I could have talked about the women who make horror happen. I could have gone back to Mary Shelley, or I could have come all the way up to Elisabeth Fies or Jen & Sylvia Soska. To be honest, I'd have to have done a lot of research on the likes of Mary Harron or Mary Lambert to get that all ready, because women filmmakers have been so poorly represented by the masses, though the likes of Ms. Fies and the all-woman genre-fest Bleedfest have been working to change that.
Christine Hadden, Emily Intravia, Stacie Ponder, Andre Dumas (Hi TW!), Brittney-Jade Colangelo, and Kristy Jett. Oh, and there are the women of The Midnight Warriors who have been kind enough to share their own Women in Horror posts this month, who include:
- Michele of The Girl Who Loves Horror (Who just sent me this cool post, BTW!)
- Jinx of Totally Jinxed
- Syrin of My Own Little Corner
- Enbrethliel of Shredded Cheddar
- (And, Bleaux Leaux of the Bleaux Leaux Reveaux - who is not a woman in horror, but that's OK. We take all kinds at FMWL. Rock on good sir!)
So what can I do to take on this impossible challenge? How can I truly honor the women who have fought for horror despite the sad truth that they get far less of a chance than their male counterparts in most situations? I've spent too much time considering questions like this, but the answer is simple.
And this is the part where I start to sound like Bill Murray in Scrooged, because it becomes evident that recognizing the women who have advanced the horror genre simply can not be a one time deal. Sure, Women in Horror Month is still February, and will still be February - a fact we all owe to the fabulous Hannah Neurotica who conceived this lovely C.H.U.D. of a month (and I mean that in the nicest possible way) - but we don't have to just celebrate the women who make horror great once a year. It's our duty as horror fans to shake the trees, to light the fires, to cry from the mountaintops - all from the safety of our computers, of course - to find a way to remind the world that women have given more to horror than we've ever imagined. That women MEAN more to horror than we've ever let on. That women in horror are among us, and that they are often ridiculously fantastic.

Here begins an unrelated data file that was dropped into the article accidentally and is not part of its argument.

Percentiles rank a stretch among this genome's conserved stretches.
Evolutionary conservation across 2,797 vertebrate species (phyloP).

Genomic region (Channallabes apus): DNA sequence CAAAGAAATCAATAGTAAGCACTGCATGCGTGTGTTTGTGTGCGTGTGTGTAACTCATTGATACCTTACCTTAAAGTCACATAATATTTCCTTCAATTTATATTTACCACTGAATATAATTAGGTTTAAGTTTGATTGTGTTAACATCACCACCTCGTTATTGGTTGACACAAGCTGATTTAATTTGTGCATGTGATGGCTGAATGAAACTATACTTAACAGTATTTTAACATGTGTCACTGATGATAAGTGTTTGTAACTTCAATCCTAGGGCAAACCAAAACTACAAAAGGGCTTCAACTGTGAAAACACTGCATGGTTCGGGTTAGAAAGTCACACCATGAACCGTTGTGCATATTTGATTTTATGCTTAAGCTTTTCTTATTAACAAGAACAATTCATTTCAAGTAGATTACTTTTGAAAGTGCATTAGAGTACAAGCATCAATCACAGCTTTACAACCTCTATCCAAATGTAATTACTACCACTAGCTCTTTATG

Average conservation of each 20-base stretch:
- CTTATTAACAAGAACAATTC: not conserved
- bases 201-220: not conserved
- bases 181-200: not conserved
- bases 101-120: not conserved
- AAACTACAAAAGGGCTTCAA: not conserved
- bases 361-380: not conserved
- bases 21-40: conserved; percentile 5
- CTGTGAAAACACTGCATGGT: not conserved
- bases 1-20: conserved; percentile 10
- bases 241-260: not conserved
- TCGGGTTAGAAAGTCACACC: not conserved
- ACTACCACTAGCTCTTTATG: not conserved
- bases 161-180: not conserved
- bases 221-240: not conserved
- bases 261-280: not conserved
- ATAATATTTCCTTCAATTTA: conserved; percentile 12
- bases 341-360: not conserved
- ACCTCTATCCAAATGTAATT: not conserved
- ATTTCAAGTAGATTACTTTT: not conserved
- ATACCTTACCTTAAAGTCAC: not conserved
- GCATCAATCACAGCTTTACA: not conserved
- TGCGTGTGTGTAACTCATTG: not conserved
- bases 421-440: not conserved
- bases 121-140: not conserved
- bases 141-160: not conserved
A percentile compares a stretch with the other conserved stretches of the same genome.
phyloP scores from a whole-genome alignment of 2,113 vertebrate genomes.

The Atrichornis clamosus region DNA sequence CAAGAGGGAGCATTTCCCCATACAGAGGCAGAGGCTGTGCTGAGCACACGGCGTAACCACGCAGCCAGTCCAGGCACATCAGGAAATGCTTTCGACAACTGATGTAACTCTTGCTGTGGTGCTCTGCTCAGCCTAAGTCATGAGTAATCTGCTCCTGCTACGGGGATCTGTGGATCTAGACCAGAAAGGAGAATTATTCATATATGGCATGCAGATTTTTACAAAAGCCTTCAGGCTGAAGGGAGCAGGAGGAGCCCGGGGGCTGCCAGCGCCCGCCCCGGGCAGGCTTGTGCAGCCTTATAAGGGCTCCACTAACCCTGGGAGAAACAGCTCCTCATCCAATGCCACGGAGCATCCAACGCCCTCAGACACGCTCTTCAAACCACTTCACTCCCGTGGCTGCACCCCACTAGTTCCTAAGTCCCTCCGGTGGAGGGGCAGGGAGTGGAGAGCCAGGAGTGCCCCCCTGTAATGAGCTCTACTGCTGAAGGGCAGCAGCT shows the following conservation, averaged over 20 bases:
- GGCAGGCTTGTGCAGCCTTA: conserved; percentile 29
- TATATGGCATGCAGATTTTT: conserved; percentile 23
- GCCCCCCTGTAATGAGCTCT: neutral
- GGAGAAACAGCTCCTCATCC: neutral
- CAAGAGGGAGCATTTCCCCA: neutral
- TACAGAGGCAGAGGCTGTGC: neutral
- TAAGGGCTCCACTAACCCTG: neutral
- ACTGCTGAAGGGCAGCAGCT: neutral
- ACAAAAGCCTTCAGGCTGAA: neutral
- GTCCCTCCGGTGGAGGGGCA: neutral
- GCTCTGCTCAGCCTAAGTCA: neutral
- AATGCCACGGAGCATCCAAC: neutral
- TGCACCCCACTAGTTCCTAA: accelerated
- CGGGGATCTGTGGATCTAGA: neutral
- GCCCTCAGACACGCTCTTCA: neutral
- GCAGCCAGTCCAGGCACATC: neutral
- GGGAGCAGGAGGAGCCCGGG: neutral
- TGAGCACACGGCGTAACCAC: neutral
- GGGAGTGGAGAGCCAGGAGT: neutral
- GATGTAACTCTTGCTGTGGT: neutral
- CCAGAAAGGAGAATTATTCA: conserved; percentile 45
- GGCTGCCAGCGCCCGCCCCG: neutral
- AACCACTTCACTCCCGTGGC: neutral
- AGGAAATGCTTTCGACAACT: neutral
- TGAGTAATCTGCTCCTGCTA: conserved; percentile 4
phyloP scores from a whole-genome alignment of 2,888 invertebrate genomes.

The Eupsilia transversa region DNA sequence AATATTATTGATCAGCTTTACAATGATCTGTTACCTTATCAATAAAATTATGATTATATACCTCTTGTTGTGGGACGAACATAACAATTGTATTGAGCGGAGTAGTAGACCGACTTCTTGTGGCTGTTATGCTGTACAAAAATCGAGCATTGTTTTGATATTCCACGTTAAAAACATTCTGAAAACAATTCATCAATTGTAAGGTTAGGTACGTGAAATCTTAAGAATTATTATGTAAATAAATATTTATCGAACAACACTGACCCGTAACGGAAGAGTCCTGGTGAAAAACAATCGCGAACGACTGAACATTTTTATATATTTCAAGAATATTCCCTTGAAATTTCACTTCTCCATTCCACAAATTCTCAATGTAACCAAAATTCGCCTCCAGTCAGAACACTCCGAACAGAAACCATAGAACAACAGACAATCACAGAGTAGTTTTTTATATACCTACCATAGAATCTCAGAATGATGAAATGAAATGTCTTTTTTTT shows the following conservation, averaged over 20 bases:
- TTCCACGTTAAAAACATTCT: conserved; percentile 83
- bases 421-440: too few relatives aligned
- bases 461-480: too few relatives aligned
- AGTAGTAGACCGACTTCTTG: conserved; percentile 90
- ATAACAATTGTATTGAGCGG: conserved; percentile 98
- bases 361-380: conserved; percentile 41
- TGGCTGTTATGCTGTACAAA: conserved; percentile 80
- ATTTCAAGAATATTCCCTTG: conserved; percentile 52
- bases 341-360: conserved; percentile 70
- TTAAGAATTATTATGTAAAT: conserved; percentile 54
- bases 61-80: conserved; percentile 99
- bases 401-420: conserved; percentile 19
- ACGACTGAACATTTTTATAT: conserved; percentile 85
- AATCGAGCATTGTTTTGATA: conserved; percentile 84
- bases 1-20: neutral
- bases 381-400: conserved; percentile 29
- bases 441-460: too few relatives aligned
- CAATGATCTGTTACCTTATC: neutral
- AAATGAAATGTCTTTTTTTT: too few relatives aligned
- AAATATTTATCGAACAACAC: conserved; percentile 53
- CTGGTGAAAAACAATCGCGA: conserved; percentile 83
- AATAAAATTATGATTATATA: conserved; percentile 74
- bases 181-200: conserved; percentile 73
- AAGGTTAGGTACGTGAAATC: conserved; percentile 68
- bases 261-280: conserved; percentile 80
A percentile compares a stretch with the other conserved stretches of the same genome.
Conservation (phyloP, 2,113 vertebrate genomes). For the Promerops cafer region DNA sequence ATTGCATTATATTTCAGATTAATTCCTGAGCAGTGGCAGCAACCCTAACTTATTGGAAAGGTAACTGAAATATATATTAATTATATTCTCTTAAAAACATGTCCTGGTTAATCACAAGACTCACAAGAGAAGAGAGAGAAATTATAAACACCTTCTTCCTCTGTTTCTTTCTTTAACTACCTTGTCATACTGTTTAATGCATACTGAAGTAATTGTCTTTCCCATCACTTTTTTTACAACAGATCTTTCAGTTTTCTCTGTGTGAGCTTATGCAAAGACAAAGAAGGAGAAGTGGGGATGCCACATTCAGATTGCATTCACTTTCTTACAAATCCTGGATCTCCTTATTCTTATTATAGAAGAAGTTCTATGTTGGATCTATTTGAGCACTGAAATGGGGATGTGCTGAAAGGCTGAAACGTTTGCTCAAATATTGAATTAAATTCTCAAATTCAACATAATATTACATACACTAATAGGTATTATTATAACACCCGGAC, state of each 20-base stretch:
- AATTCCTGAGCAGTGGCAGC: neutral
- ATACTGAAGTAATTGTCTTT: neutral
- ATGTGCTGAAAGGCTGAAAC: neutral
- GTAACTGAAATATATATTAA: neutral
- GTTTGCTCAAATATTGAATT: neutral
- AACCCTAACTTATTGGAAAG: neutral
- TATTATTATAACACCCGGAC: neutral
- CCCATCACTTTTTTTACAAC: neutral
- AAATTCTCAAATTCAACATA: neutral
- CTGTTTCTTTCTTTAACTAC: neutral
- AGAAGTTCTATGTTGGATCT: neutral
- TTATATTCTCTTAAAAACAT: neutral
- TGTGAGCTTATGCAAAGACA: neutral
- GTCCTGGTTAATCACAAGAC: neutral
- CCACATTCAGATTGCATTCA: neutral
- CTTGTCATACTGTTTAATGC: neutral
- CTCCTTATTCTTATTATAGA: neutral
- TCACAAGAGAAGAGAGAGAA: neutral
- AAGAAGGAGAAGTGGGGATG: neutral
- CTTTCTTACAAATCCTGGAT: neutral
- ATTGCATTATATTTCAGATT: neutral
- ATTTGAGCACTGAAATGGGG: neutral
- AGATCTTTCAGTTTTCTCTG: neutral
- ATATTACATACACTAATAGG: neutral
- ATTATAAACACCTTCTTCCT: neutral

It's with great pride that I salute all who have given to Women in Horror Month, from the Midnight Warriors who have shared here to the filmmakers who have fought for the cause. But as I do so, I feel obliged to offer a challenge. You've all done great things for Women in Horror - now do more. If we work together, if we keep on pushing the boundaries of what we find comfortable, we can make sure that Women in Horror are never forgotten again. That's gonna take a lot of work, but - like I said - I'm not going anywhere. Women in Horror will always be a key part of what From Midnight, With Love is - no matter what month it is.